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How Does Rooftop Solar Compare to Solar Farms In New Zealand?

Home » Knowledge Hub » How Does Rooftop Solar Compare to Solar Farms In New Zealand?

There’s lots of talk about solar farms, with new projects being announced every week. But how do solar farms stack up against residential rooftop solar?

And what’s the better investment for our country? Watch the video below for our thoughts.

What is a solar farm?

A solar farm is a large-scale solar installation. These farms are often located in remote areas and require large tracts of land to accommodate the solar panels.

The power generated then feeds back into the national grid to be distributed to where it is needed. It basically operates the same way a power station or hydro dam does.

Power produced here is owned directly by a utility or sold wholesale to utility buyers via a Power Purchase Agreement (PPA). We have seen some agreements in New Zealand where businesses have agreements with Solar Farms to buy this power e.g. the Warehouse.


The benefits of Solar Farms in New Zealand:

  • Scale – Solar Farms provide large generation capacity in one location. For example, some of the recently opened solar farms in New Zealand contain 60,000 solar panels, and produce around 50 GWh of energy annually
  • Low cost of production per unit of energy generated – due to the economy of scale.


The downsides of Solar Farms:

  • Consents- projects this big have to go through a consenting process which can take a long time.
  • Space- 60,000 solar panels take up a lot of room. You need to have appropriate land, which leads to complicated debates about land use. It’s worth noting many solar farms can be multipurpose, for example still allowing for the farming of sheep. 
  • The biggest issue is our distribution infrastructure. As generation is at a different location to consumption, power needs to be moved via our transmission lines, and into our homes. There has been historic underinvestment in our national grid, and it is simply not able to cope with the increased consumption that comes with an electrified New Zealand. This means investing in solar farms, or any large-scale generation, only solves one piece of the puzzle.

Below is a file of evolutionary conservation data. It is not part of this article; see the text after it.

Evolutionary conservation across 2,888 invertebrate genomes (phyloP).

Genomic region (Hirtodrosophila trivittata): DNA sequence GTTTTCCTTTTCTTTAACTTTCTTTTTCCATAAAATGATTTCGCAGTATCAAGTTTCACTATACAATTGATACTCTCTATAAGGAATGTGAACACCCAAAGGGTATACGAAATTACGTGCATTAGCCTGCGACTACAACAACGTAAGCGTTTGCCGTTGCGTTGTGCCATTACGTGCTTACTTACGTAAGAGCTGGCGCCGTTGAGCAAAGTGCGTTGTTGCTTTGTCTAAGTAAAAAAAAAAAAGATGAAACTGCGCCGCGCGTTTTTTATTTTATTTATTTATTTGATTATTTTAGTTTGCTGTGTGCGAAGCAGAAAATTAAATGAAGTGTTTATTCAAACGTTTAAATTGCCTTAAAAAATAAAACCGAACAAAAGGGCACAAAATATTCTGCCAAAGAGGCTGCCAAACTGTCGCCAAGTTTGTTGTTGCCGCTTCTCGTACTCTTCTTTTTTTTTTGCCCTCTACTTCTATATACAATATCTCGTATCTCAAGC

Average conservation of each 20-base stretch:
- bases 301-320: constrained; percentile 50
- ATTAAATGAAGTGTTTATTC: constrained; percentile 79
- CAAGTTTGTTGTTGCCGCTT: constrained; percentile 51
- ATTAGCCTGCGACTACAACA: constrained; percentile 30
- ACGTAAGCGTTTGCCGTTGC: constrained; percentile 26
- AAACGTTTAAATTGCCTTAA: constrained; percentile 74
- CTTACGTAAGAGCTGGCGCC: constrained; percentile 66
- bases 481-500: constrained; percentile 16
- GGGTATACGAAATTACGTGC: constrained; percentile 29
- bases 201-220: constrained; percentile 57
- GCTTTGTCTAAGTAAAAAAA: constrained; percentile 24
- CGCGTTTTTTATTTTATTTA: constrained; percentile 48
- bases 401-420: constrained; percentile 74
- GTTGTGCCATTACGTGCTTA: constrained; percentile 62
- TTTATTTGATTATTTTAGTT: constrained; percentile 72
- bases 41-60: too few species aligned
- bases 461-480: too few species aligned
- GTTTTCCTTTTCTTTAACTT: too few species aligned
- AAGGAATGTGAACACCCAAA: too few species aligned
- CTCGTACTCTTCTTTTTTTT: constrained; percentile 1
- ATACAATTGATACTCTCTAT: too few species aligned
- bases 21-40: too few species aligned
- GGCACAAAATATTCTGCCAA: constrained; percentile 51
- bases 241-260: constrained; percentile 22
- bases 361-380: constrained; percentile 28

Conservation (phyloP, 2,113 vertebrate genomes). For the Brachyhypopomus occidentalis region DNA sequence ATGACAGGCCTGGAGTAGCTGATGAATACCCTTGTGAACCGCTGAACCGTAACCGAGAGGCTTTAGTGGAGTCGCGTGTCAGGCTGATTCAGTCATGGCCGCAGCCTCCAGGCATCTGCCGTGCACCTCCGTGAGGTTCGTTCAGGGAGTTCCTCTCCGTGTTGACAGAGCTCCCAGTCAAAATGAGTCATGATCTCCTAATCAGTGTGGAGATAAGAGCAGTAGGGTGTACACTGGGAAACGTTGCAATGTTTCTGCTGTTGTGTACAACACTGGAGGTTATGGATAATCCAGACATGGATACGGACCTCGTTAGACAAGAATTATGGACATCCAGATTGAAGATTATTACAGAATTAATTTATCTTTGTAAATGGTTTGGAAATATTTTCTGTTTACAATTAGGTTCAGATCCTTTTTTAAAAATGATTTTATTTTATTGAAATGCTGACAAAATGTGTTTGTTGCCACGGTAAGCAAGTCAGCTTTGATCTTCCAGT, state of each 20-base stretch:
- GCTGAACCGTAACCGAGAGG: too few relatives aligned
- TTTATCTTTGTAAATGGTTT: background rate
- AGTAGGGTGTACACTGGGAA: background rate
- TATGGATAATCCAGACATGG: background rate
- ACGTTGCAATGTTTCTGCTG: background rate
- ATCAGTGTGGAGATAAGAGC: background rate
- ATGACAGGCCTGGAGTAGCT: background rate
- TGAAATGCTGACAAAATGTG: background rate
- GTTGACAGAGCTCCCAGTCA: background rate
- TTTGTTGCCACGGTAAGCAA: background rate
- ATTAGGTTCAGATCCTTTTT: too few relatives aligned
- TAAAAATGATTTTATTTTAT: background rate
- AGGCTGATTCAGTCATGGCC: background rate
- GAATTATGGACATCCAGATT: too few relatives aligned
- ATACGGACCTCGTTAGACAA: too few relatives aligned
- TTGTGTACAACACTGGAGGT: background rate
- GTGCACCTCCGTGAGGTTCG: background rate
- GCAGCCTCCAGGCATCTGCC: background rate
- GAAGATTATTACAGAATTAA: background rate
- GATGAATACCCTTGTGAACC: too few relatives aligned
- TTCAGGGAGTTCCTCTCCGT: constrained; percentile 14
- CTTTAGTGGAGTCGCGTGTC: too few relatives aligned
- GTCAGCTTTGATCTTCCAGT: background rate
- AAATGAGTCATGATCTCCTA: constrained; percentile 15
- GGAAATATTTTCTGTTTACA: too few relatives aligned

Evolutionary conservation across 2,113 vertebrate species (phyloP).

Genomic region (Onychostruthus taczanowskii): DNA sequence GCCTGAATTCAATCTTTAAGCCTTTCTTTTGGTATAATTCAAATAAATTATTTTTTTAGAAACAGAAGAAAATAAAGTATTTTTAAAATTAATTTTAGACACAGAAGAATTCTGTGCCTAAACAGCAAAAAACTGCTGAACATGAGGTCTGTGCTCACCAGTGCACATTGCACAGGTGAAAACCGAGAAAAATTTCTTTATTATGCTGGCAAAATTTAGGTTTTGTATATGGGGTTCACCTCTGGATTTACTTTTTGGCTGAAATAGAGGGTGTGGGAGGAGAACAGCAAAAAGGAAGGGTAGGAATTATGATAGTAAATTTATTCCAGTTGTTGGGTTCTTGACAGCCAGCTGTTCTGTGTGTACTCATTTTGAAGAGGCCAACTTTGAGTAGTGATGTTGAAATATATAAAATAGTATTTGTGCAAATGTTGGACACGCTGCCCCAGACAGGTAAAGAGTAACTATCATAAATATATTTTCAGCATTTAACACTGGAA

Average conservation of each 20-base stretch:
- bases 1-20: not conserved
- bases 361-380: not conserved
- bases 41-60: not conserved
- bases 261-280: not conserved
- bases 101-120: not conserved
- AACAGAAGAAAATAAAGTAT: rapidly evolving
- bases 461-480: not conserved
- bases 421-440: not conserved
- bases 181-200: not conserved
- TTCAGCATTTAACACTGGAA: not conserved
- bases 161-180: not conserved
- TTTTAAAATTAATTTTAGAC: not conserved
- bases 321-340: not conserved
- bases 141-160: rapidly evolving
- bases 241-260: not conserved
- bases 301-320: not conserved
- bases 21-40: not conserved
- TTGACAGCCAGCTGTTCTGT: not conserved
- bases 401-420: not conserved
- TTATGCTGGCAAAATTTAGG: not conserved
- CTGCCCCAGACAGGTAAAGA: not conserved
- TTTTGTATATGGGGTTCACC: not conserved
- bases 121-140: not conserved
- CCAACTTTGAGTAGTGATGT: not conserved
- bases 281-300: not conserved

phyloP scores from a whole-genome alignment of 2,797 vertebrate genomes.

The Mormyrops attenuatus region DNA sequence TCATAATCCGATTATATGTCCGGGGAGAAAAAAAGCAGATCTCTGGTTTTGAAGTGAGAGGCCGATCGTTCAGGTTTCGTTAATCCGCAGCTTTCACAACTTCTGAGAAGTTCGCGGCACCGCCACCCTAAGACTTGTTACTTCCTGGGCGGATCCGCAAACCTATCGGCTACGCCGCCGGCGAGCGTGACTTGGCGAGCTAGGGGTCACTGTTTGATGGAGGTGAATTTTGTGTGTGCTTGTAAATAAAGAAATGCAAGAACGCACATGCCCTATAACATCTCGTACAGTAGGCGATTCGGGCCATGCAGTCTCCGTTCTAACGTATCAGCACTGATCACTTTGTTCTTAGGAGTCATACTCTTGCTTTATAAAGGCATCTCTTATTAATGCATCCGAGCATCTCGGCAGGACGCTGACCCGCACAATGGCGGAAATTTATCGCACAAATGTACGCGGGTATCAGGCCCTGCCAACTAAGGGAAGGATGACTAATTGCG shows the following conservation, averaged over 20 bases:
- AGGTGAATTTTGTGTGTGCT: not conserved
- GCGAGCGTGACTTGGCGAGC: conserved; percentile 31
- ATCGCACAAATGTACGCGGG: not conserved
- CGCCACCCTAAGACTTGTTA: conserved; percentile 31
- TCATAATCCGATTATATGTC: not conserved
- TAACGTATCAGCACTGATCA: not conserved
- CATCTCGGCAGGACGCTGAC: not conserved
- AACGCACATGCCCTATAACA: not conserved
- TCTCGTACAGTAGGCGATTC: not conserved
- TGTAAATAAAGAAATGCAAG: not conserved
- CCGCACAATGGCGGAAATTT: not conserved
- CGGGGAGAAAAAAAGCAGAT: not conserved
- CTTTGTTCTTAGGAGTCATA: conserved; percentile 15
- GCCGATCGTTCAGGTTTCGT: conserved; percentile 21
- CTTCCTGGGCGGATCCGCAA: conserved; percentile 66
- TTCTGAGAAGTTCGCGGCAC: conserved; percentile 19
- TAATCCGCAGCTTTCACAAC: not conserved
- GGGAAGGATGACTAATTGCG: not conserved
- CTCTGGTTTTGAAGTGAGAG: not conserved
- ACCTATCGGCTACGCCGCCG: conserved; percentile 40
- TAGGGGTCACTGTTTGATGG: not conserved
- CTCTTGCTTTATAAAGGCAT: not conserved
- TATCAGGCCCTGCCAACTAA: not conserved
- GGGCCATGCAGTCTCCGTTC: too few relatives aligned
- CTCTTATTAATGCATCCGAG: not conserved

The Alternative: Residential Rooftop Solar

If instead of big solar farms, we supported investment into rooftop solar for households, it would solve a lot of distribution issues and put the control of power back in people’s hands.

The benefits of rooftop solar:

  • Lower installation cost.
  • Doesn’t require large amounts of space.
  • Much more accessible, as it can be installed almost anywhere.
  • Reduced transmission issues as your power is produced locally.


The downsides of rooftop solar:

Our thoughts

If enough homes get rooftop solar it may mean we don’t need to upgrade the existing infrastructure, which would save the country millions of dollars.

New Zealand needs to invest in more renewable energy generation to meet our goals of electrification. In the current environment, investment is pouring into solar farms, which is great to see. We just believe if we put the same investment and effort into rooftop solar, it will reduce the pressure on the grid and put money and power back into people’s hands.


Ready to explore your solar options? Contact us to discuss your options.